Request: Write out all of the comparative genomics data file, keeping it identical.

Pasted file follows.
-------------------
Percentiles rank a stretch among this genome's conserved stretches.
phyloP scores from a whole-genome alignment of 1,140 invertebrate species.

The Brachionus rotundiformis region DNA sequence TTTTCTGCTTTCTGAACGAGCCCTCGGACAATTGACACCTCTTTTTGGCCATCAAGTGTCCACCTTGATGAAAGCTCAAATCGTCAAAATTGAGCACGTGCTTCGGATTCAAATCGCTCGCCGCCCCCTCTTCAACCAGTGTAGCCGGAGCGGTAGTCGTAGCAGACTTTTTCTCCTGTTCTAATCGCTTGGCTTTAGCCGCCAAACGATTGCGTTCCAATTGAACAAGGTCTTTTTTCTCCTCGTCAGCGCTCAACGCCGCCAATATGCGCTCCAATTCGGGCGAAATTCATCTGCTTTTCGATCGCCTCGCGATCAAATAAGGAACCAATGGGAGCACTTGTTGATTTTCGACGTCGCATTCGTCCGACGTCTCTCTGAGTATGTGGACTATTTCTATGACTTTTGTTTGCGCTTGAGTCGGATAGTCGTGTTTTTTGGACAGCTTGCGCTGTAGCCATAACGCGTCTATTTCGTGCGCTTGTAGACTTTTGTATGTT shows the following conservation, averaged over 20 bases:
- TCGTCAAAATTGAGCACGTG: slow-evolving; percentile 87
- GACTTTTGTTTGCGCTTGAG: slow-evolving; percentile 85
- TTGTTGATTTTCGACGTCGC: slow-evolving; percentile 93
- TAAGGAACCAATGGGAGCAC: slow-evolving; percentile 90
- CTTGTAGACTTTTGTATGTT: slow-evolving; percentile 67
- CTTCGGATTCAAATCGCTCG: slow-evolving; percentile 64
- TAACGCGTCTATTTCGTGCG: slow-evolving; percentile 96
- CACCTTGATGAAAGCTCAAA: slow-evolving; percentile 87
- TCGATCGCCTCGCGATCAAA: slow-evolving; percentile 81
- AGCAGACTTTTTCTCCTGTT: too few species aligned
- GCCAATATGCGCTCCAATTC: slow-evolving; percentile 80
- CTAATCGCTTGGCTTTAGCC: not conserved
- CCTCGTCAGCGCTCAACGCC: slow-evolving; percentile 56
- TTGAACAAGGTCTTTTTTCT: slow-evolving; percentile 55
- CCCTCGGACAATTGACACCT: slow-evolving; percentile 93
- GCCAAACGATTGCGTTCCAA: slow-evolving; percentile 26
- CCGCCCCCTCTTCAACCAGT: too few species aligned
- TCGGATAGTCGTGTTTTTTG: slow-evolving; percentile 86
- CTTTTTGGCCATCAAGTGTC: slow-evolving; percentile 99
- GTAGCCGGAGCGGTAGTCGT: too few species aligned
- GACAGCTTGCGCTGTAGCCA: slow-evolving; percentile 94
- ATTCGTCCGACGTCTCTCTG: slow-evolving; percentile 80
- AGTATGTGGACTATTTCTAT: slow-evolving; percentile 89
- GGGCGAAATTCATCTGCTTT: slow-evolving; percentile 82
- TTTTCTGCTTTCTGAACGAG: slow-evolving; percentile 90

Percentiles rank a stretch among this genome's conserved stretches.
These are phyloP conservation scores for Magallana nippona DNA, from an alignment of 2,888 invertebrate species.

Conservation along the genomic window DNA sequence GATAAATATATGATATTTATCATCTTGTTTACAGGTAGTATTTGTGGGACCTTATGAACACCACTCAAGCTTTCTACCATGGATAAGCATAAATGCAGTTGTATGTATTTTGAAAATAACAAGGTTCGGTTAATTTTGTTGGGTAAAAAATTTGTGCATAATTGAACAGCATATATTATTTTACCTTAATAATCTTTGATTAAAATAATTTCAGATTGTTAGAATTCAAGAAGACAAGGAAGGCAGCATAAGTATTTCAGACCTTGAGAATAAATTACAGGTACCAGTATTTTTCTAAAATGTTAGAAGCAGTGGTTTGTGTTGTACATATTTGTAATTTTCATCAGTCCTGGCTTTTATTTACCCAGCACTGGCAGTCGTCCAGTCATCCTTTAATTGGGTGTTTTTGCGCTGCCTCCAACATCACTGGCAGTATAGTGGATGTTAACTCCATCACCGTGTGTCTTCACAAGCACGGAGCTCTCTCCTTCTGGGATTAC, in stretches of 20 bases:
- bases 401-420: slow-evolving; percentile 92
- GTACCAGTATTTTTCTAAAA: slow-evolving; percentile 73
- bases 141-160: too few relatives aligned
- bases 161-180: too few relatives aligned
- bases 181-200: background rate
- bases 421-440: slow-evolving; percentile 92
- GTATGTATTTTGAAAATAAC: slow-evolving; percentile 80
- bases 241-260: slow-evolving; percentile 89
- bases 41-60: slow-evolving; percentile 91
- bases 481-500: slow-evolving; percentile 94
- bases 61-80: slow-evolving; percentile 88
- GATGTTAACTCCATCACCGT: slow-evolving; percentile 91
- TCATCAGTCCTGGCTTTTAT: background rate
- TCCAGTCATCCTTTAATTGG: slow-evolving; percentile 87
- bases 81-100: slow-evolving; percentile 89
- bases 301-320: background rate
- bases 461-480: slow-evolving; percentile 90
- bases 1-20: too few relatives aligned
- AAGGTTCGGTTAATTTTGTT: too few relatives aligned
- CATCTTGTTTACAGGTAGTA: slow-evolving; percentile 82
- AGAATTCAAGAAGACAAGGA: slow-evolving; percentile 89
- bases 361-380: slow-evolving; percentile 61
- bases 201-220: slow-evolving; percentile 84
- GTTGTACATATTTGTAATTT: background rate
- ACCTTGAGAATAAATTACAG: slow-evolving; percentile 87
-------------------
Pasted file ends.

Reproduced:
Percentiles rank a stretch among this genome's conserved stretches.
phyloP scores from a whole-genome alignment of 1,140 invertebrate species.

The Brachionus rotundiformis region DNA sequence TTTTCTGCTTTCTGAACGAGCCCTCGGACAATTGACACCTCTTTTTGGCCATCAAGTGTCCACCTTGATGAAAGCTCAAATCGTCAAAATTGAGCACGTGCTTCGGATTCAAATCGCTCGCCGCCCCCTCTTCAACCAGTGTAGCCGGAGCGGTAGTCGTAGCAGACTTTTTCTCCTGTTCTAATCGCTTGGCTTTAGCCGCCAAACGATTGCGTTCCAATTGAACAAGGTCTTTTTTCTCCTCGTCAGCGCTCAACGCCGCCAATATGCGCTCCAATTCGGGCGAAATTCATCTGCTTTTCGATCGCCTCGCGATCAAATAAGGAACCAATGGGAGCACTTGTTGATTTTCGACGTCGCATTCGTCCGACGTCTCTCTGAGTATGTGGACTATTTCTATGACTTTTGTTTGCGCTTGAGTCGGATAGTCGTGTTTTTTGGACAGCTTGCGCTGTAGCCATAACGCGTCTATTTCGTGCGCTTGTAGACTTTTGTATGTT shows the following conservation, averaged over 20 bases:
- TCGTCAAAATTGAGCACGTG: slow-evolving; percentile 87
- GACTTTTGTTTGCGCTTGAG: slow-evolving; percentile 85
- TTGTTGATTTTCGACGTCGC: slow-evolving; percentile 93
- TAAGGAACCAATGGGAGCAC: slow-evolving; percentile 90
- CTTGTAGACTTTTGTATGTT: slow-evolving; percentile 67
- CTTCGGATTCAAATCGCTCG: slow-evolving; percentile 64
- TAACGCGTCTATTTCGTGCG: slow-evolving; percentile 96
- CACCTTGATGAAAGCTCAAA: slow-evolving; percentile 87
- TCGATCGCCTCGCGATCAAA: slow-evolving; percentile 81
- AGCAGACTTTTTCTCCTGTT: too few species aligned
- GCCAATATGCGCTCCAATTC: slow-evolving; percentile 80
- CTAATCGCTTGGCTTTAGCC: not conserved
- CCTCGTCAGCGCTCAACGCC: slow-evolving; percentile 56
- TTGAACAAGGTCTTTTTTCT: slow-evolving; percentile 55
- CCCTCGGACAATTGACACCT: slow-evolving; percentile 93
- GCCAAACGATTGCGTTCCAA: slow-evolving; percentile 26
- CCGCCCCCTCTTCAACCAGT: too few species aligned
- TCGGATAGTCGTGTTTTTTG: slow-evolving; percentile 86
- CTTTTTGGCCATCAAGTGTC: slow-evolving; percentile 99
- GTAGCCGGAGCGGTAGTCGT: too few species aligned
- GACAGCTTGCGCTGTAGCCA: slow-evolving; percentile 94
- ATTCGTCCGACGTCTCTCTG: slow-evolving; percentile 80
- AGTATGTGGACTATTTCTAT: slow-evolving; percentile 89
- GGGCGAAATTCATCTGCTTT: slow-evolving; percentile 82
- TTTTCTGCTTTCTGAACGAG: slow-evolving; percentile 90

Percentiles rank a stretch among this genome's conserved stretches.
These are phyloP conservation scores for Magallana nippona DNA, from an alignment of 2,888 invertebrate species.

Conservation along the genomic window DNA sequence GATAAATATATGATATTTATCATCTTGTTTACAGGTAGTATTTGTGGGACCTTATGAACACCACTCAAGCTTTCTACCATGGATAAGCATAAATGCAGTTGTATGTATTTTGAAAATAACAAGGTTCGGTTAATTTTGTTGGGTAAAAAATTTGTGCATAATTGAACAGCATATATTATTTTACCTTAATAATCTTTGATTAAAATAATTTCAGATTGTTAGAATTCAAGAAGACAAGGAAGGCAGCATAAGTATTTCAGACCTTGAGAATAAATTACAGGTACCAGTATTTTTCTAAAATGTTAGAAGCAGTGGTTTGTGTTGTACATATTTGTAATTTTCATCAGTCCTGGCTTTTATTTACCCAGCACTGGCAGTCGTCCAGTCATCCTTTAATTGGGTGTTTTTGCGCTGCCTCCAACATCACTGGCAGTATAGTGGATGTTAACTCCATCACCGTGTGTCTTCACAAGCACGGAGCTCTCTCCTTCTGGGATTAC, in stretches of 20 bases:
- bases 401-420: slow-evolving; percentile 92
- GTACCAGTATTTTTCTAAAA: slow-evolving; percentile 73
- bases 141-160: too few relatives aligned
- bases 161-180: too few relatives aligned
- bases 181-200: background rate
- bases 421-440: slow-evolving; percentile 92
- GTATGTATTTTGAAAATAAC: slow-evolving; percentile 80
- bases 241-260: slow-evolving; percentile 89
- bases 41-60: slow-evolving; percentile 91
- bases 481-500: slow-evolving; percentile 94
- bases 61-80: slow-evolving; percentile 88
- GATGTTAACTCCATCACCGT: slow-evolving; percentile 91
- TCATCAGTCCTGGCTTTTAT: background rate
- TCCAGTCATCCTTTAATTGG: slow-evolving; percentile 87
- bases 81-100: slow-evolving; percentile 89
- bases 301-320: background rate
- bases 461-480: slow-evolving; percentile 90
- bases 1-20: too few relatives aligned
- AAGGTTCGGTTAATTTTGTT: too few relatives aligned
- CATCTTGTTTACAGGTAGTA: slow-evolving; percentile 82
- AGAATTCAAGAAGACAAGGA: slow-evolving; percentile 89
- bases 361-380: slow-evolving; percentile 61
- bases 201-220: slow-evolving; percentile 84
- GTTGTACATATTTGTAATTT: background rate
- ACCTTGAGAATAAATTACAG: slow-evolving; percentile 87